In the latest revision of the forms, which are available on the association’s website, the mold disclosure form is no longer available. The form was dropped after a legal review for three main reasons, according to Illinois REALTORS® Legal Hotline Attorney Betsy Urbance.
1. There is no statutory requirement to provide a mold disclosure form. For Radon and lead, there are statutory requirements that sellers provide disclosure forms. But there are no state or federal statutory requirements that sellers provide mold disclosure forms.
2. There’s no set scientific standard for what constitutes acceptable or unacceptable levels of mold in a structure. With Radon, for instance, there are set, scientifically accepted thresholds that trigger concern and remediation. Not so with mold.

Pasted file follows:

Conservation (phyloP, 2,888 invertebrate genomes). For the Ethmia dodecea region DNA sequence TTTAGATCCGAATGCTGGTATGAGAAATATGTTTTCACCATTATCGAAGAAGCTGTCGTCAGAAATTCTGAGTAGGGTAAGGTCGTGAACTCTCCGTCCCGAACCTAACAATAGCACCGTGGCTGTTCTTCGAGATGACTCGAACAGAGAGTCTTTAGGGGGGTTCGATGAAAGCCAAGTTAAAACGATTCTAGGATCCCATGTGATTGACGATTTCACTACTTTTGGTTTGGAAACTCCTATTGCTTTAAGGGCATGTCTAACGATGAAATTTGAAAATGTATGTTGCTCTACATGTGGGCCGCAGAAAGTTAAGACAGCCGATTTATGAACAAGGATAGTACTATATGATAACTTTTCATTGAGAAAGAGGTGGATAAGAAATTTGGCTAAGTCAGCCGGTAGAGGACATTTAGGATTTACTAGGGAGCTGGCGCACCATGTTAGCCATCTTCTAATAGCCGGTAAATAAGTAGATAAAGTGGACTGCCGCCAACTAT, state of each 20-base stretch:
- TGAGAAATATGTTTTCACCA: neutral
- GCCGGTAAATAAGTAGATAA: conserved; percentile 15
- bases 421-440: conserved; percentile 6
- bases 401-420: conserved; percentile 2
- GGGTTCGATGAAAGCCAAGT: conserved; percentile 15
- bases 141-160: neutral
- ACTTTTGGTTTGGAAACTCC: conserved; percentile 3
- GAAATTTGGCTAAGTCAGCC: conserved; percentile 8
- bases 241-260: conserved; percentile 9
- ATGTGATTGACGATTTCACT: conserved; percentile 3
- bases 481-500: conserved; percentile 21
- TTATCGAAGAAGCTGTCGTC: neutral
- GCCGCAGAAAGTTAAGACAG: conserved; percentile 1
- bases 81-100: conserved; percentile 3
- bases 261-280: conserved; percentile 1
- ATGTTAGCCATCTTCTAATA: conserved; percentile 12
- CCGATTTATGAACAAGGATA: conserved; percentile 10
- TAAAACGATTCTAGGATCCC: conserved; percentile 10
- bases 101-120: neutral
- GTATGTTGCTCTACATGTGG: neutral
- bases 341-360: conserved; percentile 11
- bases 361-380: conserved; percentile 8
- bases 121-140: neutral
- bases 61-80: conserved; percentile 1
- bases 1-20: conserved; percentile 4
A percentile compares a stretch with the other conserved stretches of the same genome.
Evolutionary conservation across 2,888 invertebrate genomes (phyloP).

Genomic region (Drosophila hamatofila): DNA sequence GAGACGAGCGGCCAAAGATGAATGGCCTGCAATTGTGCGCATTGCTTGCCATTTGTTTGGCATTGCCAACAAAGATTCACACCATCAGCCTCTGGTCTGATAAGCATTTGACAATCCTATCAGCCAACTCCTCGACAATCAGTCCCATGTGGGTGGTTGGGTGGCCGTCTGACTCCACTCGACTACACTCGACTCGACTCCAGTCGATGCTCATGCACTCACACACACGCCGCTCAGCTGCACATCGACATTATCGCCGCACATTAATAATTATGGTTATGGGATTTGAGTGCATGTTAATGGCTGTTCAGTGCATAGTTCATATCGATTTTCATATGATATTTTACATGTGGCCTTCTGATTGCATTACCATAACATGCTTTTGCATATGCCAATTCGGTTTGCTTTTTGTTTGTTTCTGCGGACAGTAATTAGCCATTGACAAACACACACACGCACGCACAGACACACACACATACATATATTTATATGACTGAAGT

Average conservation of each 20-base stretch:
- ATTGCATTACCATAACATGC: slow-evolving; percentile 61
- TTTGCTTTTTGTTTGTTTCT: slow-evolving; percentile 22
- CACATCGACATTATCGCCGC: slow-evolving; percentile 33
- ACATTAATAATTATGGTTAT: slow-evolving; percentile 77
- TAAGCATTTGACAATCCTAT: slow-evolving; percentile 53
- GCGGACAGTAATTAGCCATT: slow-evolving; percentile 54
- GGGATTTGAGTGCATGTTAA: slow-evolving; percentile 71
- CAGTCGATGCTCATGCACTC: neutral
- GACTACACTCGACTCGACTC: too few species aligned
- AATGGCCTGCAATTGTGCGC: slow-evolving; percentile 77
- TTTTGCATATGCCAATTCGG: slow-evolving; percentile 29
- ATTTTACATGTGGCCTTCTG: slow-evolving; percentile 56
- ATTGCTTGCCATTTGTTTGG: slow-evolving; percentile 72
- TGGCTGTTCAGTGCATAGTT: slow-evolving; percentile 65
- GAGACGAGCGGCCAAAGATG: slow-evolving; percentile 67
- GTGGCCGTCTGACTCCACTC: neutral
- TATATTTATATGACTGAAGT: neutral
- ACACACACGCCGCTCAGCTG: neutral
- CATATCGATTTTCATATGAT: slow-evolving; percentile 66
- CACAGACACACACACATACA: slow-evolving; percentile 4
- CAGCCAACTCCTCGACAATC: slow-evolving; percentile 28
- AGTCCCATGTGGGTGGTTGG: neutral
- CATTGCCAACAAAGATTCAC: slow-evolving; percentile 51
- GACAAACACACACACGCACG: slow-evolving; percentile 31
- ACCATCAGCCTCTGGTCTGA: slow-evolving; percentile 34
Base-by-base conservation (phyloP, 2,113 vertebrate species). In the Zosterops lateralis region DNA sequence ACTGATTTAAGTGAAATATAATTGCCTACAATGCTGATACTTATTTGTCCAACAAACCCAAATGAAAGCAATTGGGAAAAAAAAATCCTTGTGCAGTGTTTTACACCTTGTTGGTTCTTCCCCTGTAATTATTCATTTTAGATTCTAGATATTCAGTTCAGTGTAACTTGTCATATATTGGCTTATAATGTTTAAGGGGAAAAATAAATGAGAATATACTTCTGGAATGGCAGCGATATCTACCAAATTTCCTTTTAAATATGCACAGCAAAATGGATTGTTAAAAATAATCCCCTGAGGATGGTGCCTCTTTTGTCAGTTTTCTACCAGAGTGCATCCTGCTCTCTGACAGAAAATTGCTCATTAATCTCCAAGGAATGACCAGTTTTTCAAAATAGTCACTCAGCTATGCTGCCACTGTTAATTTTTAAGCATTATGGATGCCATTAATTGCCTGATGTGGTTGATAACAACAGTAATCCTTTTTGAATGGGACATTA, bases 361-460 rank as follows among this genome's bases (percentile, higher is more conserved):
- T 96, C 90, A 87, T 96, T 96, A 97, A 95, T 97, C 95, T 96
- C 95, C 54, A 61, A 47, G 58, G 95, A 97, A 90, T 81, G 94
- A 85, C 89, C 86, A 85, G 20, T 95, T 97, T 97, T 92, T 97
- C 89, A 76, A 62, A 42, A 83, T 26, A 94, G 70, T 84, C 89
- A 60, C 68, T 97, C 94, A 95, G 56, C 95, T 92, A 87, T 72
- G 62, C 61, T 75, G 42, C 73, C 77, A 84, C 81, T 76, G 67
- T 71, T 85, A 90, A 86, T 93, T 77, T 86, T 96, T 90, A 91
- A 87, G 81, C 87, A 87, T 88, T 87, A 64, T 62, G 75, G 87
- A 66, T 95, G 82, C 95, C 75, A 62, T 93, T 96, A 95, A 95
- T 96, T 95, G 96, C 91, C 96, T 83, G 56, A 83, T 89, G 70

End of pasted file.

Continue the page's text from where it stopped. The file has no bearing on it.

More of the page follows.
3. Finally, existing disclosure rules require homeowners to disclose underlying physical defects in a property. In the case of mold, not only could there be the presence of the substance itself, but there is likely an underlying condition causing moisture damage and mold is one of the effects of this. If a seller has a mold issue, it’s up to them to disclose and/or take care of the entire problem.
As Urbance notes: “… Mold disclosure or notice introduces ambiguity into the transaction while also taking the focus off what are truly the important issues to the parties.”
As always, the Residential Real Property Disclosure Report which requires a seller to disclose any known physical defects – including issues involving moisture — to a potential buyer is available through the association’s website.